With the RSA conference raging in San Francisco this week we’ve been bombarded with security news.
Breaking stories have included everything from white hat hackers being refused access to planes to fresh revelations about state-sponsored attack campaigns.
Here to make sense of the deluge of news announcements we’ve picked the biggest stories and lessons from the week.
Russian hackers managed to hack into the White House
Russia’s hacker community has long been thought to be one of the most dangerous in the world.
This week this theory gained fresh traction when an advanced persistent threat (APT) campaign, codenamed CozyDuke, was uncovered targeting the White House with malicious “funny monkey” videos.
The Department of Defense has been hit by the Russians too
As if this wasn’t bad enough, US secretary of defense Ash Carter revealed Russian hackers had also breached US Department of Defense (DoD) systems by exploiting an unpatched flaw in one of the department’s legacy systems mere days later.
But the DoD isn’t throwing in the towel
While the breach reports sound bad, the US also announced a wave of reforms designed to help bolster its security chops. The biggest of these is the opening of a DoD cyber security base of operations in Silicon Valley.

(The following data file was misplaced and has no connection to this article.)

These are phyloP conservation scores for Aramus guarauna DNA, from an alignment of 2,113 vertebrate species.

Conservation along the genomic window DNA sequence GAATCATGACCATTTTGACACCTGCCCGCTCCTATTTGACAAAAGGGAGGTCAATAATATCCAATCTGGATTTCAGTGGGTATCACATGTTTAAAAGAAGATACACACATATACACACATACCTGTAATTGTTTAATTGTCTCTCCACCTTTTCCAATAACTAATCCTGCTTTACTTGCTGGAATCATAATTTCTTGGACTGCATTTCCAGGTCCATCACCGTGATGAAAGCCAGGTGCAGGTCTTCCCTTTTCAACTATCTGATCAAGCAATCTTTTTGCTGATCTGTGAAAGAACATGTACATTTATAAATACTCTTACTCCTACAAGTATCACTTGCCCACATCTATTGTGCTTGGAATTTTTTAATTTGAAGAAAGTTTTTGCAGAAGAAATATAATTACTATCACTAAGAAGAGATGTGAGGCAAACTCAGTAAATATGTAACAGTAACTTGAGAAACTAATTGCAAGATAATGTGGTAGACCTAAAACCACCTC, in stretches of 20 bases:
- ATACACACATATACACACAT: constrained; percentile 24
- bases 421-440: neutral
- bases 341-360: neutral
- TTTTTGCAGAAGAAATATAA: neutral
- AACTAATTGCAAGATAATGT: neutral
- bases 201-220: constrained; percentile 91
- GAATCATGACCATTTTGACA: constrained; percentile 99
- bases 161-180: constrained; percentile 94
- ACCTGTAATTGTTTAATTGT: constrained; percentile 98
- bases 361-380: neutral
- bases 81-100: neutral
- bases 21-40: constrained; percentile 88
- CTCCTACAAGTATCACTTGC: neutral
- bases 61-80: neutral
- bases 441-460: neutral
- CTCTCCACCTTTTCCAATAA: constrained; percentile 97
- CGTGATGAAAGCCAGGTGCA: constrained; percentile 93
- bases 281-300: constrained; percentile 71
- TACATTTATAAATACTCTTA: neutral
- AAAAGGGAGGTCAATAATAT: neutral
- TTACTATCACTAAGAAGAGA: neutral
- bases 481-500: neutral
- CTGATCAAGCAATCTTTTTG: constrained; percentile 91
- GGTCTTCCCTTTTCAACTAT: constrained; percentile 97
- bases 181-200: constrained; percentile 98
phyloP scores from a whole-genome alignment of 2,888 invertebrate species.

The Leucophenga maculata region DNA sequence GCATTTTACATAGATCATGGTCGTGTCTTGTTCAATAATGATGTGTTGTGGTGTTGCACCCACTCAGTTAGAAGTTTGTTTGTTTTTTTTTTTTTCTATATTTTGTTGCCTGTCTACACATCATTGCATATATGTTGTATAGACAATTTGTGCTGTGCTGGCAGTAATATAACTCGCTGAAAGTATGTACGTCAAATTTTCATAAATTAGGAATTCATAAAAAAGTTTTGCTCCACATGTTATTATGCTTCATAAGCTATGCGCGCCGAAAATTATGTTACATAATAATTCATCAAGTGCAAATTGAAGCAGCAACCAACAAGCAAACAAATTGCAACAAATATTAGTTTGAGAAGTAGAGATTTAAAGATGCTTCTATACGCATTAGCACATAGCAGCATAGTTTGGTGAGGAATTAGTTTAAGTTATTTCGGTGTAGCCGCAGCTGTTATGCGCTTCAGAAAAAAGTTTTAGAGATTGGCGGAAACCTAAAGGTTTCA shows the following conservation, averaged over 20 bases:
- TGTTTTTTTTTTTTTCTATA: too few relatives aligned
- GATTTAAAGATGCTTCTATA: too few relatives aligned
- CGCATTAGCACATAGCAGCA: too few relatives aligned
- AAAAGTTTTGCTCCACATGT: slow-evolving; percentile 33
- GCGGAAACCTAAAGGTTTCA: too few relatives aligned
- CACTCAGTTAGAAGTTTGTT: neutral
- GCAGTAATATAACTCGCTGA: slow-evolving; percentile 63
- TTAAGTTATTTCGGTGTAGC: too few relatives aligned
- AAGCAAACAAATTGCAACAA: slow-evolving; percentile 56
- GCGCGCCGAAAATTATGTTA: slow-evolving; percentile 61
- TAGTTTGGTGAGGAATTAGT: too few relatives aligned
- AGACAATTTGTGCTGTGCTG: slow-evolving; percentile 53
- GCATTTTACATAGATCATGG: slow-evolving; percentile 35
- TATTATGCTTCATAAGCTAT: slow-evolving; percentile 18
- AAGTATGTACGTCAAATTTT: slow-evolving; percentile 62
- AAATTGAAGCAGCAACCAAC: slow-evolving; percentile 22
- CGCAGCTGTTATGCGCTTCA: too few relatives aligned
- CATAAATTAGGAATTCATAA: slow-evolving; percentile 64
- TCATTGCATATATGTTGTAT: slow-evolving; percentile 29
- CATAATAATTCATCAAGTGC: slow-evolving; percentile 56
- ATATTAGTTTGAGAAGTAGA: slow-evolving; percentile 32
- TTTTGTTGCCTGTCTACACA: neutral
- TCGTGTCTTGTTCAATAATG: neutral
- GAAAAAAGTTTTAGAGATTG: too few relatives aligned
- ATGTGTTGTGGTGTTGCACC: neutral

The cyber skills gap is as bad as ever
We’ve heard warnings about the lack of skilled security professionals for many years.
However, this week we found out, despite widespread work by the UK government to plug the gap, numerous leading security companies are still struggling to recruit skilled white hats.
Box wants to help developers secure their apps
Developers have been in security professionals’ firing line over the past few months, with reports breaking many are following woefully poor patch cycles.
Looking to help fix the situation Box this week launched a Developer Edition that lets app makers integrate the firm’s security features directly into their products.
XP refuses to go the way of the dodo
When Microsoft first cut support for Windows XP, security professionals warned it could lead to a cyber-apocalypse.
This week these warnings gained some ground as reports broke that the Fukushima nuclear plant had been ordered to upgrade 48,000 PCs from Windows XP following security concerns around the OS.